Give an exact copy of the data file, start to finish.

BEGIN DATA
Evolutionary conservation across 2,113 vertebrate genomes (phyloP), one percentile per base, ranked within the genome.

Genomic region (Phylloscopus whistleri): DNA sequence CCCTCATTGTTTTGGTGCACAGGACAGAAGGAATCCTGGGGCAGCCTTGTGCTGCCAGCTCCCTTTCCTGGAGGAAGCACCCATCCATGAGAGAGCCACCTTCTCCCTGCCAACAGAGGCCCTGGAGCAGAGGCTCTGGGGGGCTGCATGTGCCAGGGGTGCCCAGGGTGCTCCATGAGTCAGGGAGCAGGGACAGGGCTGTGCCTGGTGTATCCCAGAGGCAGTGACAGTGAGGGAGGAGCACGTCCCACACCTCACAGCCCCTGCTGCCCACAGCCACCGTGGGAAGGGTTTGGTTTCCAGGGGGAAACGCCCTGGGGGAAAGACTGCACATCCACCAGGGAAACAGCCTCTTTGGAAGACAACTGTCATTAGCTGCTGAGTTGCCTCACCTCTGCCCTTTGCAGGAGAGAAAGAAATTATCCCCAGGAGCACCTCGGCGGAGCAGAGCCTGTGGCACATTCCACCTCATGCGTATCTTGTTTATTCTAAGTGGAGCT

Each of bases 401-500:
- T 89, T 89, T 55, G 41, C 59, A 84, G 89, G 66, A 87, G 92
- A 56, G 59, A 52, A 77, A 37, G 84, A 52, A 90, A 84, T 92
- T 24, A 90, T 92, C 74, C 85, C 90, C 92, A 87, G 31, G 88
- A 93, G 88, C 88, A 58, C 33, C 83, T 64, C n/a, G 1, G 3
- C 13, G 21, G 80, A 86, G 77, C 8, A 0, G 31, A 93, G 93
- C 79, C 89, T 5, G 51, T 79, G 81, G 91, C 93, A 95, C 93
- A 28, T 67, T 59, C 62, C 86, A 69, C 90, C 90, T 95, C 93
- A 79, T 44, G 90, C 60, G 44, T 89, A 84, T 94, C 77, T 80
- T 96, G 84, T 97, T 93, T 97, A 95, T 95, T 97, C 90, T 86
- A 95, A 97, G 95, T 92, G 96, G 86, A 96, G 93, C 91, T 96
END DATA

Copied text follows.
Evolutionary conservation across 2,113 vertebrate genomes (phyloP), one percentile per base, ranked within the genome.

Genomic region (Phylloscopus whistleri): DNA sequence CCCTCATTGTTTTGGTGCACAGGACAGAAGGAATCCTGGGGCAGCCTTGTGCTGCCAGCTCCCTTTCCTGGAGGAAGCACCCATCCATGAGAGAGCCACCTTCTCCCTGCCAACAGAGGCCCTGGAGCAGAGGCTCTGGGGGGCTGCATGTGCCAGGGGTGCCCAGGGTGCTCCATGAGTCAGGGAGCAGGGACAGGGCTGTGCCTGGTGTATCCCAGAGGCAGTGACAGTGAGGGAGGAGCACGTCCCACACCTCACAGCCCCTGCTGCCCACAGCCACCGTGGGAAGGGTTTGGTTTCCAGGGGGAAACGCCCTGGGGGAAAGACTGCACATCCACCAGGGAAACAGCCTCTTTGGAAGACAACTGTCATTAGCTGCTGAGTTGCCTCACCTCTGCCCTTTGCAGGAGAGAAAGAAATTATCCCCAGGAGCACCTCGGCGGAGCAGAGCCTGTGGCACATTCCACCTCATGCGTATCTTGTTTATTCTAAGTGGAGCT

Each of bases 401-500:
- T 89, T 89, T 55, G 41, C 59, A 84, G 89, G 66, A 87, G 92
- A 56, G 59, A 52, A 77, A 37, G 84, A 52, A 90, A 84, T 92
- T 24, A 90, T 92, C 74, C 85, C 90, C 92, A 87, G 31, G 88
- A 93, G 88, C 88, A 58, C 33, C 83, T 64, C n/a, G 1, G 3
- C 13, G 21, G 80, A 86, G 77, C 8, A 0, G 31, A 93, G 93
- C 79, C 89, T 5, G 51, T 79, G 81, G 91, C 93, A 95, C 93
- A 28, T 67, T 59, C 62, C 86, A 69, C 90, C 90, T 95, C 93
- A 79, T 44, G 90, C 60, G 44, T 89, A 84, T 94, C 77, T 80
- T 96, G 84, T 97, T 93, T 97, A 95, T 95, T 97, C 90, T 86
- A 95, A 97, G 95, T 92, G 96, G 86, A 96, G 93, C 91, T 96